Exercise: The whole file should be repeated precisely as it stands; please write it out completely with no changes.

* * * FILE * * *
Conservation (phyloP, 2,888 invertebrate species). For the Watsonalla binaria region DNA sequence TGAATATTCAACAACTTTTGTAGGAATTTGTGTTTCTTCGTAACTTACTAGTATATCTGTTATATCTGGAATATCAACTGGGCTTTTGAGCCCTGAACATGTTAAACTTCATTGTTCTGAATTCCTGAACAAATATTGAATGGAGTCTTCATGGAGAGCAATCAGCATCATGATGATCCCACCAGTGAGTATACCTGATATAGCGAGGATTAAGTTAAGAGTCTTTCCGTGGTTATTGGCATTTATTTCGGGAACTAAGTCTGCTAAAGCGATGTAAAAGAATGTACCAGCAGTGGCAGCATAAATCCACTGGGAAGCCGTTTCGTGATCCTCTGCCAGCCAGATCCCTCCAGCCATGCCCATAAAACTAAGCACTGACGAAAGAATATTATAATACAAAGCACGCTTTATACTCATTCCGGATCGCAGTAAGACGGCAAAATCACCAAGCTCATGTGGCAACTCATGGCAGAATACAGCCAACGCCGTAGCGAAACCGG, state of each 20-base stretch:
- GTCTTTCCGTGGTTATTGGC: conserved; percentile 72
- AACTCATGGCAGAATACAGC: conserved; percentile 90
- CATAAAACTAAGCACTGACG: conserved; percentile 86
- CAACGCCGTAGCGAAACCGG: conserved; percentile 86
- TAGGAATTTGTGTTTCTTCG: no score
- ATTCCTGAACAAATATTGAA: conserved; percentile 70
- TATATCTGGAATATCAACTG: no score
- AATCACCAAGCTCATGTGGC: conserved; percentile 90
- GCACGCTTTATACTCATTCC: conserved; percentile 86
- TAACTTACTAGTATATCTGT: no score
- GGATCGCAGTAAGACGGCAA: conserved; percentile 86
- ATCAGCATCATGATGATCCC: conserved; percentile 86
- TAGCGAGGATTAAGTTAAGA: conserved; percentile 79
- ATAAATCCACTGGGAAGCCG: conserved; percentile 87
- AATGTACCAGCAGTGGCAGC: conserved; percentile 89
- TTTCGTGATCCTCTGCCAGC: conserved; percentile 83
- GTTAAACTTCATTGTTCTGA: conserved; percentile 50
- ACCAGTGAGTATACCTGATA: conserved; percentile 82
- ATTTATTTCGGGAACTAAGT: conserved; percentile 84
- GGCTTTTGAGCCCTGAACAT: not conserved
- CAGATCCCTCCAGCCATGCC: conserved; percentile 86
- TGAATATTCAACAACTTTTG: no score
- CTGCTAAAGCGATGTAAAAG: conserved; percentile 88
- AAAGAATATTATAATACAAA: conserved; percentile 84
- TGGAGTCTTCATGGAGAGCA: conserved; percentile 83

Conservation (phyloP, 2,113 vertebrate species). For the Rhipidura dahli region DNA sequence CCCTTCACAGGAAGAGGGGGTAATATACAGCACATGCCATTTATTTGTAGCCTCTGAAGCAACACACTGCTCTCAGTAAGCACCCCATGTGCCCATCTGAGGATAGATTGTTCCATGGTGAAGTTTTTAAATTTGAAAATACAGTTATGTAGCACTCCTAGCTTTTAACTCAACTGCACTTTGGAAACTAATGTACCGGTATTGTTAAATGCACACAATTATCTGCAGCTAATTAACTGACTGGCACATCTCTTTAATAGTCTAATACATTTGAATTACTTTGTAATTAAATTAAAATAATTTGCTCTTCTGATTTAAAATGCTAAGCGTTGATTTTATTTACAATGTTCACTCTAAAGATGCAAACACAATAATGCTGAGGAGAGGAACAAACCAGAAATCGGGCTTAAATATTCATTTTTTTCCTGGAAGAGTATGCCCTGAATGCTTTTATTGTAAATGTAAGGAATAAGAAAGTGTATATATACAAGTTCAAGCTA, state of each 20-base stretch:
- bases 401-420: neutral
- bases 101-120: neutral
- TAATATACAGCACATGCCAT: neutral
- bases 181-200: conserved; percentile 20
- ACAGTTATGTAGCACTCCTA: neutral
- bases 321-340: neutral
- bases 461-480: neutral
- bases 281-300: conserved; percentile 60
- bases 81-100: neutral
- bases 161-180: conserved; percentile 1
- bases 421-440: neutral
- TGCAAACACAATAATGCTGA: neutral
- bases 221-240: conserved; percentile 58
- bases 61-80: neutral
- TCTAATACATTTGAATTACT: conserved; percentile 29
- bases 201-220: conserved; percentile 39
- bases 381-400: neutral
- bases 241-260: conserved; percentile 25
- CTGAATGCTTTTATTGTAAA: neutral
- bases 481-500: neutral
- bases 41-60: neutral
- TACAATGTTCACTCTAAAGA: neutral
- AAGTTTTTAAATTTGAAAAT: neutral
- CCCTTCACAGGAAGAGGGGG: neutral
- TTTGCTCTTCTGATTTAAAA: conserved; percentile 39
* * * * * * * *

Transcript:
Conservation (phyloP, 2,888 invertebrate species). For the Watsonalla binaria region DNA sequence TGAATATTCAACAACTTTTGTAGGAATTTGTGTTTCTTCGTAACTTACTAGTATATCTGTTATATCTGGAATATCAACTGGGCTTTTGAGCCCTGAACATGTTAAACTTCATTGTTCTGAATTCCTGAACAAATATTGAATGGAGTCTTCATGGAGAGCAATCAGCATCATGATGATCCCACCAGTGAGTATACCTGATATAGCGAGGATTAAGTTAAGAGTCTTTCCGTGGTTATTGGCATTTATTTCGGGAACTAAGTCTGCTAAAGCGATGTAAAAGAATGTACCAGCAGTGGCAGCATAAATCCACTGGGAAGCCGTTTCGTGATCCTCTGCCAGCCAGATCCCTCCAGCCATGCCCATAAAACTAAGCACTGACGAAAGAATATTATAATACAAAGCACGCTTTATACTCATTCCGGATCGCAGTAAGACGGCAAAATCACCAAGCTCATGTGGCAACTCATGGCAGAATACAGCCAACGCCGTAGCGAAACCGG, state of each 20-base stretch:
- GTCTTTCCGTGGTTATTGGC: conserved; percentile 72
- AACTCATGGCAGAATACAGC: conserved; percentile 90
- CATAAAACTAAGCACTGACG: conserved; percentile 86
- CAACGCCGTAGCGAAACCGG: conserved; percentile 86
- TAGGAATTTGTGTTTCTTCG: no score
- ATTCCTGAACAAATATTGAA: conserved; percentile 70
- TATATCTGGAATATCAACTG: no score
- AATCACCAAGCTCATGTGGC: conserved; percentile 90
- GCACGCTTTATACTCATTCC: conserved; percentile 86
- TAACTTACTAGTATATCTGT: no score
- GGATCGCAGTAAGACGGCAA: conserved; percentile 86
- ATCAGCATCATGATGATCCC: conserved; percentile 86
- TAGCGAGGATTAAGTTAAGA: conserved; percentile 79
- ATAAATCCACTGGGAAGCCG: conserved; percentile 87
- AATGTACCAGCAGTGGCAGC: conserved; percentile 89
- TTTCGTGATCCTCTGCCAGC: conserved; percentile 83
- GTTAAACTTCATTGTTCTGA: conserved; percentile 50
- ACCAGTGAGTATACCTGATA: conserved; percentile 82
- ATTTATTTCGGGAACTAAGT: conserved; percentile 84
- GGCTTTTGAGCCCTGAACAT: not conserved
- CAGATCCCTCCAGCCATGCC: conserved; percentile 86
- TGAATATTCAACAACTTTTG: no score
- CTGCTAAAGCGATGTAAAAG: conserved; percentile 88
- AAAGAATATTATAATACAAA: conserved; percentile 84
- TGGAGTCTTCATGGAGAGCA: conserved; percentile 83

Conservation (phyloP, 2,113 vertebrate species). For the Rhipidura dahli region DNA sequence CCCTTCACAGGAAGAGGGGGTAATATACAGCACATGCCATTTATTTGTAGCCTCTGAAGCAACACACTGCTCTCAGTAAGCACCCCATGTGCCCATCTGAGGATAGATTGTTCCATGGTGAAGTTTTTAAATTTGAAAATACAGTTATGTAGCACTCCTAGCTTTTAACTCAACTGCACTTTGGAAACTAATGTACCGGTATTGTTAAATGCACACAATTATCTGCAGCTAATTAACTGACTGGCACATCTCTTTAATAGTCTAATACATTTGAATTACTTTGTAATTAAATTAAAATAATTTGCTCTTCTGATTTAAAATGCTAAGCGTTGATTTTATTTACAATGTTCACTCTAAAGATGCAAACACAATAATGCTGAGGAGAGGAACAAACCAGAAATCGGGCTTAAATATTCATTTTTTTCCTGGAAGAGTATGCCCTGAATGCTTTTATTGTAAATGTAAGGAATAAGAAAGTGTATATATACAAGTTCAAGCTA, state of each 20-base stretch:
- bases 401-420: neutral
- bases 101-120: neutral
- TAATATACAGCACATGCCAT: neutral
- bases 181-200: conserved; percentile 20
- ACAGTTATGTAGCACTCCTA: neutral
- bases 321-340: neutral
- bases 461-480: neutral
- bases 281-300: conserved; percentile 60
- bases 81-100: neutral
- bases 161-180: conserved; percentile 1
- bases 421-440: neutral
- TGCAAACACAATAATGCTGA: neutral
- bases 221-240: conserved; percentile 58
- bases 61-80: neutral
- TCTAATACATTTGAATTACT: conserved; percentile 29
- bases 201-220: conserved; percentile 39
- bases 381-400: neutral
- bases 241-260: conserved; percentile 25
- CTGAATGCTTTTATTGTAAA: neutral
- bases 481-500: neutral
- bases 41-60: neutral
- TACAATGTTCACTCTAAAGA: neutral
- AAGTTTTTAAATTTGAAAAT: neutral
- CCCTTCACAGGAAGAGGGGG: neutral
- TTTGCTCTTCTGATTTAAAA: conserved; percentile 39